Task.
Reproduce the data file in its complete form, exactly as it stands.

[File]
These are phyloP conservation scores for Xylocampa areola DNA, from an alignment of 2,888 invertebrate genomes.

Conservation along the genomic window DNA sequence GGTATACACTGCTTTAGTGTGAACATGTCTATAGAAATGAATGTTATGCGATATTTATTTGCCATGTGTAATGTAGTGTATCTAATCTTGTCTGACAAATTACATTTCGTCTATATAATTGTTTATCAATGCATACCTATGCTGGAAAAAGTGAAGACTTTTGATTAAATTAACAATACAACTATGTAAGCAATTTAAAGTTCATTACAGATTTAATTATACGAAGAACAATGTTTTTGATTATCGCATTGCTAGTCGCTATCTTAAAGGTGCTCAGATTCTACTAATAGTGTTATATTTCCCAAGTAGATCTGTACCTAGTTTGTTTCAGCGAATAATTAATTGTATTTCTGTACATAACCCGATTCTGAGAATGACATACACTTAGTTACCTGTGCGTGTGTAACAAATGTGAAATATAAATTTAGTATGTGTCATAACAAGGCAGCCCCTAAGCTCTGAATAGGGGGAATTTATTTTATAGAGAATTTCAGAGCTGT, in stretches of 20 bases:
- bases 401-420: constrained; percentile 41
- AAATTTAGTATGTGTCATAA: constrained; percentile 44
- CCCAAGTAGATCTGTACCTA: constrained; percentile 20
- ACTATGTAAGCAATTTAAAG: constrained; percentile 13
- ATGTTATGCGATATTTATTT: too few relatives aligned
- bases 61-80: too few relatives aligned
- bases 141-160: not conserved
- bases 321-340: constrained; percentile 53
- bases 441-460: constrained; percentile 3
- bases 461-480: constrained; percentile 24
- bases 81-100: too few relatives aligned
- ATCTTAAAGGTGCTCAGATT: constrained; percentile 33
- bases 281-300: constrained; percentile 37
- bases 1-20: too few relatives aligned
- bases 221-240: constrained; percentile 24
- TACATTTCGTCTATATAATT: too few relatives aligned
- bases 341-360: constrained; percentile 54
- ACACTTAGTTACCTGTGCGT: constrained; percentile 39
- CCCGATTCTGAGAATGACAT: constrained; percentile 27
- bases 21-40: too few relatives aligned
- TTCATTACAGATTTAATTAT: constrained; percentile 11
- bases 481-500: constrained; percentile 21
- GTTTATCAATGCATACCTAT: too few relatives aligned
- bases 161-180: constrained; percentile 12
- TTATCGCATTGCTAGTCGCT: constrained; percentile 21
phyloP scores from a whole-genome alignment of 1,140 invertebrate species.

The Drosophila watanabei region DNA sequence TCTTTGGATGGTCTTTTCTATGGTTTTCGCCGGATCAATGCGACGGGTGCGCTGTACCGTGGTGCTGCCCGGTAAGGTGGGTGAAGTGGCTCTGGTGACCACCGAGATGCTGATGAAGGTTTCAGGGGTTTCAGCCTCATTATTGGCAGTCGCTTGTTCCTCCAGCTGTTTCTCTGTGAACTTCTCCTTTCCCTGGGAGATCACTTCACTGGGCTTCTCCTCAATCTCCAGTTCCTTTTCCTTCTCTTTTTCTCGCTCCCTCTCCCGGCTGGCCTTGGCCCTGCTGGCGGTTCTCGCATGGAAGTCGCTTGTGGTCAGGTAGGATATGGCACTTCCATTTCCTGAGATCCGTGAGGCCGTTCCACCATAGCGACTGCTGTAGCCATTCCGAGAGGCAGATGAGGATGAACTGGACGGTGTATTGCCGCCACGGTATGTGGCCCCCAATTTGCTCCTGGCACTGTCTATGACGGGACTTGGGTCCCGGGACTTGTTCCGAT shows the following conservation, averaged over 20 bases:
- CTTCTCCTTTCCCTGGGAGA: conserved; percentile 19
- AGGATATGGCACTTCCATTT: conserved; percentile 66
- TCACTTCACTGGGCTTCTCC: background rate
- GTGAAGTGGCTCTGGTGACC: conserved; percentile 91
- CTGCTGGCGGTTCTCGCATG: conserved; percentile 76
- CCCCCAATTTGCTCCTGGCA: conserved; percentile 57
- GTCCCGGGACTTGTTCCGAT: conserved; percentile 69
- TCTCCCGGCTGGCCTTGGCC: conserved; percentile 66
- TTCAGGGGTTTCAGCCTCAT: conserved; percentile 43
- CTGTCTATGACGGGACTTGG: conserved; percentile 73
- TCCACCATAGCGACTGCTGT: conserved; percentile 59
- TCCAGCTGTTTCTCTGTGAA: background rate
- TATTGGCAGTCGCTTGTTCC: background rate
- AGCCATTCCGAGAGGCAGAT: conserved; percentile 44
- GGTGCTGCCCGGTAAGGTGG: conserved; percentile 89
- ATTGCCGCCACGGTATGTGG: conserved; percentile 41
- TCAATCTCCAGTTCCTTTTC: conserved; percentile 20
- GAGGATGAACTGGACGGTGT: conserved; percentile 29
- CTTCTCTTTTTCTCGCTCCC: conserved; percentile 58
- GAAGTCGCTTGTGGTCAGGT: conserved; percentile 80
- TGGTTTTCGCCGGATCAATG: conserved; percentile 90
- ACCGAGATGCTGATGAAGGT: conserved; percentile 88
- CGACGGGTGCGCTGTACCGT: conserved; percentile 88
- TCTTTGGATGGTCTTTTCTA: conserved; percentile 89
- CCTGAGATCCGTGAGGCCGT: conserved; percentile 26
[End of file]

These are phyloP conservation scores for Xylocampa areola DNA, from an alignment of 2,888 invertebrate genomes.

Conservation along the genomic window DNA sequence GGTATACACTGCTTTAGTGTGAACATGTCTATAGAAATGAATGTTATGCGATATTTATTTGCCATGTGTAATGTAGTGTATCTAATCTTGTCTGACAAATTACATTTCGTCTATATAATTGTTTATCAATGCATACCTATGCTGGAAAAAGTGAAGACTTTTGATTAAATTAACAATACAACTATGTAAGCAATTTAAAGTTCATTACAGATTTAATTATACGAAGAACAATGTTTTTGATTATCGCATTGCTAGTCGCTATCTTAAAGGTGCTCAGATTCTACTAATAGTGTTATATTTCCCAAGTAGATCTGTACCTAGTTTGTTTCAGCGAATAATTAATTGTATTTCTGTACATAACCCGATTCTGAGAATGACATACACTTAGTTACCTGTGCGTGTGTAACAAATGTGAAATATAAATTTAGTATGTGTCATAACAAGGCAGCCCCTAAGCTCTGAATAGGGGGAATTTATTTTATAGAGAATTTCAGAGCTGT, in stretches of 20 bases:
- bases 401-420: constrained; percentile 41
- AAATTTAGTATGTGTCATAA: constrained; percentile 44
- CCCAAGTAGATCTGTACCTA: constrained; percentile 20
- ACTATGTAAGCAATTTAAAG: constrained; percentile 13
- ATGTTATGCGATATTTATTT: too few relatives aligned
- bases 61-80: too few relatives aligned
- bases 141-160: not conserved
- bases 321-340: constrained; percentile 53
- bases 441-460: constrained; percentile 3
- bases 461-480: constrained; percentile 24
- bases 81-100: too few relatives aligned
- ATCTTAAAGGTGCTCAGATT: constrained; percentile 33
- bases 281-300: constrained; percentile 37
- bases 1-20: too few relatives aligned
- bases 221-240: constrained; percentile 24
- TACATTTCGTCTATATAATT: too few relatives aligned
- bases 341-360: constrained; percentile 54
- ACACTTAGTTACCTGTGCGT: constrained; percentile 39
- CCCGATTCTGAGAATGACAT: constrained; percentile 27
- bases 21-40: too few relatives aligned
- TTCATTACAGATTTAATTAT: constrained; percentile 11
- bases 481-500: constrained; percentile 21
- GTTTATCAATGCATACCTAT: too few relatives aligned
- bases 161-180: constrained; percentile 12
- TTATCGCATTGCTAGTCGCT: constrained; percentile 21
phyloP scores from a whole-genome alignment of 1,140 invertebrate species.

The Drosophila watanabei region DNA sequence TCTTTGGATGGTCTTTTCTATGGTTTTCGCCGGATCAATGCGACGGGTGCGCTGTACCGTGGTGCTGCCCGGTAAGGTGGGTGAAGTGGCTCTGGTGACCACCGAGATGCTGATGAAGGTTTCAGGGGTTTCAGCCTCATTATTGGCAGTCGCTTGTTCCTCCAGCTGTTTCTCTGTGAACTTCTCCTTTCCCTGGGAGATCACTTCACTGGGCTTCTCCTCAATCTCCAGTTCCTTTTCCTTCTCTTTTTCTCGCTCCCTCTCCCGGCTGGCCTTGGCCCTGCTGGCGGTTCTCGCATGGAAGTCGCTTGTGGTCAGGTAGGATATGGCACTTCCATTTCCTGAGATCCGTGAGGCCGTTCCACCATAGCGACTGCTGTAGCCATTCCGAGAGGCAGATGAGGATGAACTGGACGGTGTATTGCCGCCACGGTATGTGGCCCCCAATTTGCTCCTGGCACTGTCTATGACGGGACTTGGGTCCCGGGACTTGTTCCGAT shows the following conservation, averaged over 20 bases:
- CTTCTCCTTTCCCTGGGAGA: conserved; percentile 19
- AGGATATGGCACTTCCATTT: conserved; percentile 66
- TCACTTCACTGGGCTTCTCC: background rate
- GTGAAGTGGCTCTGGTGACC: conserved; percentile 91
- CTGCTGGCGGTTCTCGCATG: conserved; percentile 76
- CCCCCAATTTGCTCCTGGCA: conserved; percentile 57
- GTCCCGGGACTTGTTCCGAT: conserved; percentile 69
- TCTCCCGGCTGGCCTTGGCC: conserved; percentile 66
- TTCAGGGGTTTCAGCCTCAT: conserved; percentile 43
- CTGTCTATGACGGGACTTGG: conserved; percentile 73
- TCCACCATAGCGACTGCTGT: conserved; percentile 59
- TCCAGCTGTTTCTCTGTGAA: background rate
- TATTGGCAGTCGCTTGTTCC: background rate
- AGCCATTCCGAGAGGCAGAT: conserved; percentile 44
- GGTGCTGCCCGGTAAGGTGG: conserved; percentile 89
- ATTGCCGCCACGGTATGTGG: conserved; percentile 41
- TCAATCTCCAGTTCCTTTTC: conserved; percentile 20
- GAGGATGAACTGGACGGTGT: conserved; percentile 29
- CTTCTCTTTTTCTCGCTCCC: conserved; percentile 58
- GAAGTCGCTTGTGGTCAGGT: conserved; percentile 80
- TGGTTTTCGCCGGATCAATG: conserved; percentile 90
- ACCGAGATGCTGATGAAGGT: conserved; percentile 88
- CGACGGGTGCGCTGTACCGT: conserved; percentile 88
- TCTTTGGATGGTCTTTTCTA: conserved; percentile 89
- CCTGAGATCCGTGAGGCCGT: conserved; percentile 26